For those desiring to take a trip down Folly Lane here's the (marketing) PDF for DIDO (DIrect Data iO, I think):
Now I am even more terrified of Intel processors than I already was.
It is obviously a performance trick taking DMA over PCI to the next level (most likely for Intel NICs which are already integrated on SOCs) but… my God that takes courage to deploy in any secure network design.
The patch applied fine in #HardenedBSD 12-CURRENT. I'm compiling world + kernel with the patch to test it out on my laptop.
On yet another note I have started dumping my brain on paper due to medical reasons. Almost forty years of hacking which might be eventually of interest to someone.
On a completely separate note from CPU shenanigans the amazing news is that I have two (!!) offers for H||GTFO articles, both by beards greyer than mine, and one of the two is DEC VAX hacking, the other stuff which would have been TS/SC not long ago.
So hoping they’ll deliver!
Fun article about the author discovering a speculative execution bug on the Xbox360.
There’s a moment in Code Rush, the 2000 Netscape documentary where Jamie Zawinski (who should be here?) says, this is a new medium, but if we don’t watch it this could end up like television. It could be controlled by a few big companies. It really hurt the heart.
Speaking of trying out all the emulators, I'm a bit of a fan of those which run in the browser. Full-screen the browser and you get the feeling of just having the machine to yourself. There's a hundred or so catalogued here, from the usual 8bit suspects, to early Unix capable machines, even earlier machines, 16 bit machines - you name it!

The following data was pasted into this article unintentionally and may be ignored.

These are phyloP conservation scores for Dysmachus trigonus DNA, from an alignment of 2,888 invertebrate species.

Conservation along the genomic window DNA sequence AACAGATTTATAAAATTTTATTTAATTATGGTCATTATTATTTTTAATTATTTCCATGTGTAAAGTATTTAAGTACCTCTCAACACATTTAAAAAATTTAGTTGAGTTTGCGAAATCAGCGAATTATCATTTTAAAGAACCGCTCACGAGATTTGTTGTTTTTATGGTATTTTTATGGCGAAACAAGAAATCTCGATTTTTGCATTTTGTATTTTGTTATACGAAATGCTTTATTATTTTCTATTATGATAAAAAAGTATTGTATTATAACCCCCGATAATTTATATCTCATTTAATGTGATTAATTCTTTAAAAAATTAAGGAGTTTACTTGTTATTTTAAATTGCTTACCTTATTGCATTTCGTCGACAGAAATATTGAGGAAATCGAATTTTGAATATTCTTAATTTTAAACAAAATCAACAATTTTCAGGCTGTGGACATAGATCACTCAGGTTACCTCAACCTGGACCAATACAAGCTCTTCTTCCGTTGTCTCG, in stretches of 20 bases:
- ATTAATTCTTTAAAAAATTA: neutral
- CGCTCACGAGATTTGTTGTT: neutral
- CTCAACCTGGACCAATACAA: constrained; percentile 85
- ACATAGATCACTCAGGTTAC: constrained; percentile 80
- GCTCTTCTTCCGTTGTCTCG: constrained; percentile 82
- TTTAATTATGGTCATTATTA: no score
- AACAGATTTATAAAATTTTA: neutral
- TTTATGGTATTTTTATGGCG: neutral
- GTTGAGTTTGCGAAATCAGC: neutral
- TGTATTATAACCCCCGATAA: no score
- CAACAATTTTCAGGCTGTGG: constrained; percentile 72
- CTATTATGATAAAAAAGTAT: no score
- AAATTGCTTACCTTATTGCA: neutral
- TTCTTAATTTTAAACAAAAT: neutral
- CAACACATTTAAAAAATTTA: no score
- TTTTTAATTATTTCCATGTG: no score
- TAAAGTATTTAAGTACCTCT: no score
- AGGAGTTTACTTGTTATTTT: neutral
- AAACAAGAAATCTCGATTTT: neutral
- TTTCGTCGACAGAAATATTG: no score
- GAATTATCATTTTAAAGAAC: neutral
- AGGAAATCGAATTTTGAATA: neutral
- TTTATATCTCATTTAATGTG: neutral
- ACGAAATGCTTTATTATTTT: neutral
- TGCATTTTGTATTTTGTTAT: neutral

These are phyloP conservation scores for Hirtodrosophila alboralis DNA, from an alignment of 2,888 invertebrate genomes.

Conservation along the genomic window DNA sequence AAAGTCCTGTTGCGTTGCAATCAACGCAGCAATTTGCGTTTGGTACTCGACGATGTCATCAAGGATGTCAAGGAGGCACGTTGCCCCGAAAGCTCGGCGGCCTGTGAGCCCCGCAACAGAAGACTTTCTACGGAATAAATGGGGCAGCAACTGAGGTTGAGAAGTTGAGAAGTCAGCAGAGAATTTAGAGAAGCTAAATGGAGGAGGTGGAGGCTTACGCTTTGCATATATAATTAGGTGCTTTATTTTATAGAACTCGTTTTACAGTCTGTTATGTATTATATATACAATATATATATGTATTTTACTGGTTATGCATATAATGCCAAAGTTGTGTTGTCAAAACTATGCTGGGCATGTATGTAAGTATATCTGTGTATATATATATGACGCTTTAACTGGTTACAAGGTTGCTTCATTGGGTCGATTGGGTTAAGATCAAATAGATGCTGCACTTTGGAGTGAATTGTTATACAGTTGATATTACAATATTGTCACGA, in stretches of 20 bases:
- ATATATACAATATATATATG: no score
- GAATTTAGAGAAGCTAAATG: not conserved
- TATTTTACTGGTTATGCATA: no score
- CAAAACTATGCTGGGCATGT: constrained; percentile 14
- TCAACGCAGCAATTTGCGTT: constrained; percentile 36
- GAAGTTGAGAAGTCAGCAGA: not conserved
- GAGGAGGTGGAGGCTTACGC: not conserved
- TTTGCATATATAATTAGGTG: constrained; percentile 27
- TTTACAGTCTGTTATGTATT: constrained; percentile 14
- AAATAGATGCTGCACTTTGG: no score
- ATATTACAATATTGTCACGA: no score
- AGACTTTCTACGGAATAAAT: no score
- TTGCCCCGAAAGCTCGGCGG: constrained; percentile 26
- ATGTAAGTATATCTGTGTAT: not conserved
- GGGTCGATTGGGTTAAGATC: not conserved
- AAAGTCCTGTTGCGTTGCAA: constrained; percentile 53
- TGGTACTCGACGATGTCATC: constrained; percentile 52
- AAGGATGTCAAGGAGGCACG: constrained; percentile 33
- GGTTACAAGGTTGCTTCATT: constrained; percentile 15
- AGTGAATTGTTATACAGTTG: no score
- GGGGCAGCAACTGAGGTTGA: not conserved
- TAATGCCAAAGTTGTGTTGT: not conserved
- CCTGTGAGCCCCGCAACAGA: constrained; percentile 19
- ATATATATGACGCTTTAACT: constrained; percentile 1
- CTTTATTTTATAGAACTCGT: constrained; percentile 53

Should we stop and realise that we need data-driven security we would be forced to acknowledge the need for a major redesign.
Personally I’m quite fond of tagged designs but I am also looking elsewhere but always in the direction of securing data throughout the system and, possibly, the network.
The problem will just have been moved elsewhere to the next subsystem which was ignored in the original threat model and in the new amended threat model which is just “old threat model” + “side-channels in OoO execution”.
Because of the marketing-driven rush there will be no comprehensive review of the new threat model which includes a network, multi-tenant VMs, etc. Net result: we are playing whack a’mole with security issues in hardware as we are in software.
and, objectively, it wasn’t. Hardware security in the 90’s meant an Atalla cryptographic module or IBM’s Cryptographic Accelerator for the zSeries.
So, what am I trying to say?
At the moment everyone is up in arms about side-channel attacks on speculative execution and they are all barking up the wrong tree.
Allow me to explain: what are we attacking? We are, ultimately, attacking data. Once the chip manufacturers have scrambled to fix this PR nightmare what will be the net result?
For comparison workstations had, at least, SCSI and, in the more extreme configurations, multiple smart SCSI controllers with Fast-Wide-Differential buses. In 1995 “my” Digital 8200 “Turbolaser” had four FWD differential buses connected to smart RAID arrays with 10k RPM Digital-branded Seagate drives. This was 1995…
Now, given the above you would be forgiven for assuming that hardware security was never quite at the core of the problem anywhere…
While processor instruction cycle went beyond Cray levels the I/O around it, including memory, was left behind. There is no way our current SATA is remotely comparably to Cray’s HIPPI or DDRwhatever with Cray’s ECL RAM.
Not only, the push for speed has meant that a lot less design has gone into the periphery until things get desperate (example: ISA - EISA - PCI, ATA - IDE - EIDE - SATA and you might recall the special “bypass” connectors for graphics).